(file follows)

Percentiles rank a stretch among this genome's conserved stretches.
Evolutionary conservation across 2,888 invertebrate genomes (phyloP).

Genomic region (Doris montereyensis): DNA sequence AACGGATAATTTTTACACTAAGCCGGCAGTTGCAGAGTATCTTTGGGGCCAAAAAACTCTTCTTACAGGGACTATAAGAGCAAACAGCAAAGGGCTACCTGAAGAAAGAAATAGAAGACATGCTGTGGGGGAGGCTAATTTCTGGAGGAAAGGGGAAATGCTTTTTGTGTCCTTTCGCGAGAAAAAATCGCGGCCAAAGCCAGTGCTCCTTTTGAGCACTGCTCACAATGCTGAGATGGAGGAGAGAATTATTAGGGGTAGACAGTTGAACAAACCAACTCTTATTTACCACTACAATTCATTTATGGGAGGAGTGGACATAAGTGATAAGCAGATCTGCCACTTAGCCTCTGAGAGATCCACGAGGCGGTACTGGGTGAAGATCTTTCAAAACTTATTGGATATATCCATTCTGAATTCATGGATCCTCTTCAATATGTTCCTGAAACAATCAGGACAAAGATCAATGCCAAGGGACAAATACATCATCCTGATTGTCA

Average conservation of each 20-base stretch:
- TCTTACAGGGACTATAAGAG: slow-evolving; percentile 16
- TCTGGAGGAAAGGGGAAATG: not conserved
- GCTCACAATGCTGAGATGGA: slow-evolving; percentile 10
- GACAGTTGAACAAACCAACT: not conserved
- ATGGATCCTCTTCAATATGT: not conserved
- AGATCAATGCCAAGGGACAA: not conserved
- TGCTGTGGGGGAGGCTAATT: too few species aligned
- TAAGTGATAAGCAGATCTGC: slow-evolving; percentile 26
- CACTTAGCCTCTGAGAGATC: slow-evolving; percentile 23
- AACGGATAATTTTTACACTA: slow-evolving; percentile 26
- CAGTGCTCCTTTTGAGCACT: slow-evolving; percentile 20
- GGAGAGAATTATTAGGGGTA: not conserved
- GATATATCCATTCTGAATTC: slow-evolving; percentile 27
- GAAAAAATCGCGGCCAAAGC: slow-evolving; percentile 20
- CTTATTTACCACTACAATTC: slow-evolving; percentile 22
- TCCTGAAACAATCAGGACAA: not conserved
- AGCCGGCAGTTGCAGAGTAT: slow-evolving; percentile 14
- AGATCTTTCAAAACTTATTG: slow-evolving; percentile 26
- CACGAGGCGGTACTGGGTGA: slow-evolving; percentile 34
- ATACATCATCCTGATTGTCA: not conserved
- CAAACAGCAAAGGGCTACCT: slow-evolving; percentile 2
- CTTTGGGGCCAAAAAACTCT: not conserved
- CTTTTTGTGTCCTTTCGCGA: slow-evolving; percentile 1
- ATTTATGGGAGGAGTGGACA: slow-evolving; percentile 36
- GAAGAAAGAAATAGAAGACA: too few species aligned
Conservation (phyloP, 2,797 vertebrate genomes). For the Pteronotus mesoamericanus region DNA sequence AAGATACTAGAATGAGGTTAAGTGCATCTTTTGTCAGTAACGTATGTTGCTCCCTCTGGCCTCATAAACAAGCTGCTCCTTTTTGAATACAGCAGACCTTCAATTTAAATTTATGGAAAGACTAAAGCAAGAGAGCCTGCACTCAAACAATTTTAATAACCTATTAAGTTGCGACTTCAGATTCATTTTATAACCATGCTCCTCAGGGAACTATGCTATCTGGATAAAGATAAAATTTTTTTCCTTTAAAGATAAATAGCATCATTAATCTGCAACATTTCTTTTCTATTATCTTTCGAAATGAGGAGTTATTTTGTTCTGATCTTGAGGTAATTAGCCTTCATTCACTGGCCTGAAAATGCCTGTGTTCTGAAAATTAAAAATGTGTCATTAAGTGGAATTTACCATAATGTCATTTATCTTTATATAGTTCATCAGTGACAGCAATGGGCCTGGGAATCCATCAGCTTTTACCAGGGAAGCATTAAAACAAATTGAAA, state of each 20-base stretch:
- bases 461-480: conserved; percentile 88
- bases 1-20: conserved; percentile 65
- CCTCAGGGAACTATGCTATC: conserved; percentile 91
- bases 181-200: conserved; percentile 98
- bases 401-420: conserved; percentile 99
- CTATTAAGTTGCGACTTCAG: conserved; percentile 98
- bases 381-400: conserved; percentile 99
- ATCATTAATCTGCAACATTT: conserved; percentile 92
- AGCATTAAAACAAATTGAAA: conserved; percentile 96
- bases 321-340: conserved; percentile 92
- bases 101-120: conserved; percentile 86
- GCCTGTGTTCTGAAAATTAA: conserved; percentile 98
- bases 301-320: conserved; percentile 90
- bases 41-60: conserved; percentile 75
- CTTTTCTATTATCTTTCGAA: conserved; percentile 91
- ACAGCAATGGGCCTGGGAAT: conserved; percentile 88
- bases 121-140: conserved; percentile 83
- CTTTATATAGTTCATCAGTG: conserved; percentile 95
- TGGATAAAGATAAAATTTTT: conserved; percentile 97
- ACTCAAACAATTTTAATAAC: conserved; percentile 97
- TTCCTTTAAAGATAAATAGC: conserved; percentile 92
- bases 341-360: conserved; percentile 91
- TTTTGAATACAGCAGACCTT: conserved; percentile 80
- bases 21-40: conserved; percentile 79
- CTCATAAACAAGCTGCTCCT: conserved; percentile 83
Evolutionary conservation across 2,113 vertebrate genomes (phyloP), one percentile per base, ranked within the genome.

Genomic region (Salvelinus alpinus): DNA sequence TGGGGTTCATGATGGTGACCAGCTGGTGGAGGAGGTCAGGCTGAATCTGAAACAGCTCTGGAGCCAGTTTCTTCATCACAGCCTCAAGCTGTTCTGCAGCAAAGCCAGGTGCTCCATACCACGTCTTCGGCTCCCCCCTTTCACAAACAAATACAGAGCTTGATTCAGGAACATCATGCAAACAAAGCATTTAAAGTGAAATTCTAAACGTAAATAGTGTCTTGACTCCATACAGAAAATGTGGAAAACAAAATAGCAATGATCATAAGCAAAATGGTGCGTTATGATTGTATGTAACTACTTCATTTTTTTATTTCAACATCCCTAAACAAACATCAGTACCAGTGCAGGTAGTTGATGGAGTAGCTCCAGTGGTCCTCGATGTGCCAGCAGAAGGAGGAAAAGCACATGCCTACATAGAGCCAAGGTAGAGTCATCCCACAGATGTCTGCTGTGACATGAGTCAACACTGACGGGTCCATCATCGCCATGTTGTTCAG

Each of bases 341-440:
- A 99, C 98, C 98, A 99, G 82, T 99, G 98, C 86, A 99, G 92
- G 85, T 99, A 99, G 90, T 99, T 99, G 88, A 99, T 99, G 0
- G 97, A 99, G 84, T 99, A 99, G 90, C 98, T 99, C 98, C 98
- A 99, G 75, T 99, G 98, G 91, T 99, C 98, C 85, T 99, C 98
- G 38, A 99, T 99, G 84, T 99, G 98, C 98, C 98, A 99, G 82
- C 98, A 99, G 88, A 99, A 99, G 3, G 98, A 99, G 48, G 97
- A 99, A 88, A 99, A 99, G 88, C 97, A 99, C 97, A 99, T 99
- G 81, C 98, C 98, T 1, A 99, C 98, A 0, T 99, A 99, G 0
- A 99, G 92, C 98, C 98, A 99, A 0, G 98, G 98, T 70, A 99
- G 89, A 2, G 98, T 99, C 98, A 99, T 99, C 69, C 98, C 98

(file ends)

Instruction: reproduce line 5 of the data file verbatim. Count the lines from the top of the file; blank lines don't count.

- TCTTACAGGGACTATAAGAG: slow-evolving; percentile 16